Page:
I’d love to pick Chokshi’s brain about all the glorious settings and where she got the idea for the Tournament of Wishes, well, if I’m being honest, the whole story here.  It’s delightfully complex and it unfolds in such an organic way that it keeps the reader on their toes.  Chokshi also does an excellent job of tying Guari’s story to her sister Maya’s without it being too heavy handed.  We are reminded of Maya frequently and how Guari’s sense of self-preservation and determination comes from her relationship with her “lost” sister.  Guari is a fierce female bad ass.  In a culture where women resided in harams and were regarded largely as property or things to be bartered, it is so awesome that Guari has carved her own lot in life and has grown to be a warrior who loves her country fiercely, she grows so much as a character throughout the novel that I’d have to say she’s my absolute favorite aspect of this story.

Be prepared to have a new book boyfriend, everyone, because Vikram is dreamy, witty, a bit of a hopeless romantic, and loves his kingdom as much as Guari loves Bharata. He has a tragic past but has persevered to become a strong person in his own right. Also, his father has a soft spot for injured and damaged animals, which I think is adorable and such a wonderful detail.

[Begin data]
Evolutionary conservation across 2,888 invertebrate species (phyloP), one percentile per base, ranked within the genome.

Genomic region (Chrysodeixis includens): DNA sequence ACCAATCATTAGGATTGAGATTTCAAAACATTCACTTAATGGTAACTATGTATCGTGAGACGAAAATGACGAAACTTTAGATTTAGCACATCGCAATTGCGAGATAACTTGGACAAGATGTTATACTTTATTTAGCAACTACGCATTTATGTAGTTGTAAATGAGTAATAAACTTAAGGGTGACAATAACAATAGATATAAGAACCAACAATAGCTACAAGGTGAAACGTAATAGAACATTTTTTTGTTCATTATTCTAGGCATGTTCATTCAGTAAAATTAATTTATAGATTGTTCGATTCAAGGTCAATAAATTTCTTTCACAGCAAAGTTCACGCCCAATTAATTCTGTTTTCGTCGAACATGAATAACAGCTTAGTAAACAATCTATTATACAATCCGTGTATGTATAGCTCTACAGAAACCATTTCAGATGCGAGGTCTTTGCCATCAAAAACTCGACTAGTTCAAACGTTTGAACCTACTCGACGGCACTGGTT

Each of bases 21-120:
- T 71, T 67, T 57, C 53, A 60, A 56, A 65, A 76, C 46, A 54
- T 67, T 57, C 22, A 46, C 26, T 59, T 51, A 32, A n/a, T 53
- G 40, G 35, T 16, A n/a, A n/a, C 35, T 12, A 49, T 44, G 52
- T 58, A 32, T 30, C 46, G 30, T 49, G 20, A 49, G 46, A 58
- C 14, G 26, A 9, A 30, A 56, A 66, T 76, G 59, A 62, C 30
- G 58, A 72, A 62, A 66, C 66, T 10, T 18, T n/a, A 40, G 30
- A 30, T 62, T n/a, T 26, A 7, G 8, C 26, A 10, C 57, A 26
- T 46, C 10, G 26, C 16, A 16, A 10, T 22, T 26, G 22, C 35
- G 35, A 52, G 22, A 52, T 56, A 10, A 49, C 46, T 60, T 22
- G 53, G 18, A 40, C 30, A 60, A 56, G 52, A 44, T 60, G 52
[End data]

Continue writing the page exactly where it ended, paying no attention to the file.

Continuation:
I could continue to gush, but let me leave you with some of my favorite quotes:

“A story could break its bones, grow wings, soar out of reach and dive out of sight in the time it took just to draw breath.  It meant we were’t walking a cut path. We carved it into existence with every step.”

“Fear was a key that fit every person’s hollow spaces – those things that kept us cold at night and that place where we retreated when no one was looking – and all it could do was unlock what was already there.”

“You could carry a story inside you and hold it up to the light when you needed it the most. You could peer through it, like a fram, and see how it changed your view when you looked out onto the world.”

4.5 Bards to Roshani Chokshi’s sophomore novel, A Crown of Wishes.

Book Review: Done Dirt Cheap by Sarah Nicole Lemon

Tourmaline Harris’s life hit pause at fifteen, when her mom went to prison because of Tourmaline’s unintentionally damning testimony. But at eighteen, her home life is stable, and she has a strong relationship with her father, the president of a local biker club known as the Wardens.